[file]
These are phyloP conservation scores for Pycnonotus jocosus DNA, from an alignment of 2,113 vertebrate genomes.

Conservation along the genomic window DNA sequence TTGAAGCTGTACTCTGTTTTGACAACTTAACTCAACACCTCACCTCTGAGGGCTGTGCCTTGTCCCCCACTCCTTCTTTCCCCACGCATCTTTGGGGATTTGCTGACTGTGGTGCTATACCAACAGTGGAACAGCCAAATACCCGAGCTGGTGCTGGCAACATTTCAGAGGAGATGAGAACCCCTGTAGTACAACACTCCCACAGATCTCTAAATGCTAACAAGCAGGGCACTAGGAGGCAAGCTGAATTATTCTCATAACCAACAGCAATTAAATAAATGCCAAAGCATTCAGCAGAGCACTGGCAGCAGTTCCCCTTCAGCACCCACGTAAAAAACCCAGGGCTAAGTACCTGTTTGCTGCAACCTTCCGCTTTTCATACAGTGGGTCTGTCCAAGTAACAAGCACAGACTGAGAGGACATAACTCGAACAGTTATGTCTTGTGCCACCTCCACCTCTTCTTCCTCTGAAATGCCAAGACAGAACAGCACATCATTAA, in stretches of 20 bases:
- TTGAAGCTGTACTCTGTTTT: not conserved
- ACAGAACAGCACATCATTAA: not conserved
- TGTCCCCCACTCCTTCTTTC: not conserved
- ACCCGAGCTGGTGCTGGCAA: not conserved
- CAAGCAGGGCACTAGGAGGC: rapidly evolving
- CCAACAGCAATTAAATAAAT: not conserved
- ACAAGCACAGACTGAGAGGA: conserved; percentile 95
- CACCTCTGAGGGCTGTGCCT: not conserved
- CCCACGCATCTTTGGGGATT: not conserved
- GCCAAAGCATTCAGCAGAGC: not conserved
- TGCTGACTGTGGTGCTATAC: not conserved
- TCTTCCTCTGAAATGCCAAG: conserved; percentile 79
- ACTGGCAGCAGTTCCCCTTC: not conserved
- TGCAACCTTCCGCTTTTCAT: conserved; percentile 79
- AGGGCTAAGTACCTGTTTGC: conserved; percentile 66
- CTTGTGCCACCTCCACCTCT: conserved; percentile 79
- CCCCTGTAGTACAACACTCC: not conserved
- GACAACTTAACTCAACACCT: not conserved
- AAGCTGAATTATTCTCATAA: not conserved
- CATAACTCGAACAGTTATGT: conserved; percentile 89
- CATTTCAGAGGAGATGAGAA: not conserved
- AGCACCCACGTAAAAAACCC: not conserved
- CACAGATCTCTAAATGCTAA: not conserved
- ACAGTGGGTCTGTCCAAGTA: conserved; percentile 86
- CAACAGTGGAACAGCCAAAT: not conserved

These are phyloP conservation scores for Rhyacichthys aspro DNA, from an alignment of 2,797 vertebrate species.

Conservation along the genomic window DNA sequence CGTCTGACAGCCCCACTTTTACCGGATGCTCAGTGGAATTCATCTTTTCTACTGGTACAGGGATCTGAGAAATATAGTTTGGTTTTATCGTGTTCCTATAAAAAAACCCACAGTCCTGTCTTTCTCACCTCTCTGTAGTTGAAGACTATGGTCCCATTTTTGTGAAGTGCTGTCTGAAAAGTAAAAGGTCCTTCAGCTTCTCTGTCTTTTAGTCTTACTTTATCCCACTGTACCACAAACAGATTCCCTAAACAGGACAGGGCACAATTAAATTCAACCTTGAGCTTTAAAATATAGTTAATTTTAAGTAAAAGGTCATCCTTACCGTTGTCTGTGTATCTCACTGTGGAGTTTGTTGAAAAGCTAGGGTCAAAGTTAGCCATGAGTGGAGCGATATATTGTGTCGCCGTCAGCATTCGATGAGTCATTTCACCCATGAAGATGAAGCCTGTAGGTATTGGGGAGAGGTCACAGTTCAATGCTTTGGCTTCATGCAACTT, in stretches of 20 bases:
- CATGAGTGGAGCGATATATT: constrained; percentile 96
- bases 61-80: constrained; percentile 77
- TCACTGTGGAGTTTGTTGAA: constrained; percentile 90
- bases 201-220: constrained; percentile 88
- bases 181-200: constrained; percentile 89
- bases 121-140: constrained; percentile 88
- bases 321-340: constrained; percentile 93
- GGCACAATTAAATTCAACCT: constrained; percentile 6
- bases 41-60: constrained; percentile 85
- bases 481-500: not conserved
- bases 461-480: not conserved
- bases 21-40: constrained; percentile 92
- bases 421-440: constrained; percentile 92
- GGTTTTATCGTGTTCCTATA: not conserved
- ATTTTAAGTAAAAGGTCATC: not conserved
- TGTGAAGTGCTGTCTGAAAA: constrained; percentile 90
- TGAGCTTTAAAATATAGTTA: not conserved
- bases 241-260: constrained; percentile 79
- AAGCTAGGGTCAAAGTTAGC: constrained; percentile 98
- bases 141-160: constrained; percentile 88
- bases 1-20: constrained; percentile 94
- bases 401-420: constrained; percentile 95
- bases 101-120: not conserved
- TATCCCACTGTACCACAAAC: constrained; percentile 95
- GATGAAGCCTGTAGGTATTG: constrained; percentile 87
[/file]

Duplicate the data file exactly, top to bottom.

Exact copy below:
These are phyloP conservation scores for Pycnonotus jocosus DNA, from an alignment of 2,113 vertebrate genomes.

Conservation along the genomic window DNA sequence TTGAAGCTGTACTCTGTTTTGACAACTTAACTCAACACCTCACCTCTGAGGGCTGTGCCTTGTCCCCCACTCCTTCTTTCCCCACGCATCTTTGGGGATTTGCTGACTGTGGTGCTATACCAACAGTGGAACAGCCAAATACCCGAGCTGGTGCTGGCAACATTTCAGAGGAGATGAGAACCCCTGTAGTACAACACTCCCACAGATCTCTAAATGCTAACAAGCAGGGCACTAGGAGGCAAGCTGAATTATTCTCATAACCAACAGCAATTAAATAAATGCCAAAGCATTCAGCAGAGCACTGGCAGCAGTTCCCCTTCAGCACCCACGTAAAAAACCCAGGGCTAAGTACCTGTTTGCTGCAACCTTCCGCTTTTCATACAGTGGGTCTGTCCAAGTAACAAGCACAGACTGAGAGGACATAACTCGAACAGTTATGTCTTGTGCCACCTCCACCTCTTCTTCCTCTGAAATGCCAAGACAGAACAGCACATCATTAA, in stretches of 20 bases:
- TTGAAGCTGTACTCTGTTTT: not conserved
- ACAGAACAGCACATCATTAA: not conserved
- TGTCCCCCACTCCTTCTTTC: not conserved
- ACCCGAGCTGGTGCTGGCAA: not conserved
- CAAGCAGGGCACTAGGAGGC: rapidly evolving
- CCAACAGCAATTAAATAAAT: not conserved
- ACAAGCACAGACTGAGAGGA: conserved; percentile 95
- CACCTCTGAGGGCTGTGCCT: not conserved
- CCCACGCATCTTTGGGGATT: not conserved
- GCCAAAGCATTCAGCAGAGC: not conserved
- TGCTGACTGTGGTGCTATAC: not conserved
- TCTTCCTCTGAAATGCCAAG: conserved; percentile 79
- ACTGGCAGCAGTTCCCCTTC: not conserved
- TGCAACCTTCCGCTTTTCAT: conserved; percentile 79
- AGGGCTAAGTACCTGTTTGC: conserved; percentile 66
- CTTGTGCCACCTCCACCTCT: conserved; percentile 79
- CCCCTGTAGTACAACACTCC: not conserved
- GACAACTTAACTCAACACCT: not conserved
- AAGCTGAATTATTCTCATAA: not conserved
- CATAACTCGAACAGTTATGT: conserved; percentile 89
- CATTTCAGAGGAGATGAGAA: not conserved
- AGCACCCACGTAAAAAACCC: not conserved
- CACAGATCTCTAAATGCTAA: not conserved
- ACAGTGGGTCTGTCCAAGTA: conserved; percentile 86
- CAACAGTGGAACAGCCAAAT: not conserved

These are phyloP conservation scores for Rhyacichthys aspro DNA, from an alignment of 2,797 vertebrate species.

Conservation along the genomic window DNA sequence CGTCTGACAGCCCCACTTTTACCGGATGCTCAGTGGAATTCATCTTTTCTACTGGTACAGGGATCTGAGAAATATAGTTTGGTTTTATCGTGTTCCTATAAAAAAACCCACAGTCCTGTCTTTCTCACCTCTCTGTAGTTGAAGACTATGGTCCCATTTTTGTGAAGTGCTGTCTGAAAAGTAAAAGGTCCTTCAGCTTCTCTGTCTTTTAGTCTTACTTTATCCCACTGTACCACAAACAGATTCCCTAAACAGGACAGGGCACAATTAAATTCAACCTTGAGCTTTAAAATATAGTTAATTTTAAGTAAAAGGTCATCCTTACCGTTGTCTGTGTATCTCACTGTGGAGTTTGTTGAAAAGCTAGGGTCAAAGTTAGCCATGAGTGGAGCGATATATTGTGTCGCCGTCAGCATTCGATGAGTCATTTCACCCATGAAGATGAAGCCTGTAGGTATTGGGGAGAGGTCACAGTTCAATGCTTTGGCTTCATGCAACTT, in stretches of 20 bases:
- CATGAGTGGAGCGATATATT: constrained; percentile 96
- bases 61-80: constrained; percentile 77
- TCACTGTGGAGTTTGTTGAA: constrained; percentile 90
- bases 201-220: constrained; percentile 88
- bases 181-200: constrained; percentile 89
- bases 121-140: constrained; percentile 88
- bases 321-340: constrained; percentile 93
- GGCACAATTAAATTCAACCT: constrained; percentile 6
- bases 41-60: constrained; percentile 85
- bases 481-500: not conserved
- bases 461-480: not conserved
- bases 21-40: constrained; percentile 92
- bases 421-440: constrained; percentile 92
- GGTTTTATCGTGTTCCTATA: not conserved
- ATTTTAAGTAAAAGGTCATC: not conserved
- TGTGAAGTGCTGTCTGAAAA: constrained; percentile 90
- TGAGCTTTAAAATATAGTTA: not conserved
- bases 241-260: constrained; percentile 79
- AAGCTAGGGTCAAAGTTAGC: constrained; percentile 98
- bases 141-160: constrained; percentile 88
- bases 1-20: constrained; percentile 94
- bases 401-420: constrained; percentile 95
- bases 101-120: not conserved
- TATCCCACTGTACCACAAAC: constrained; percentile 95
- GATGAAGCCTGTAGGTATTG: constrained; percentile 87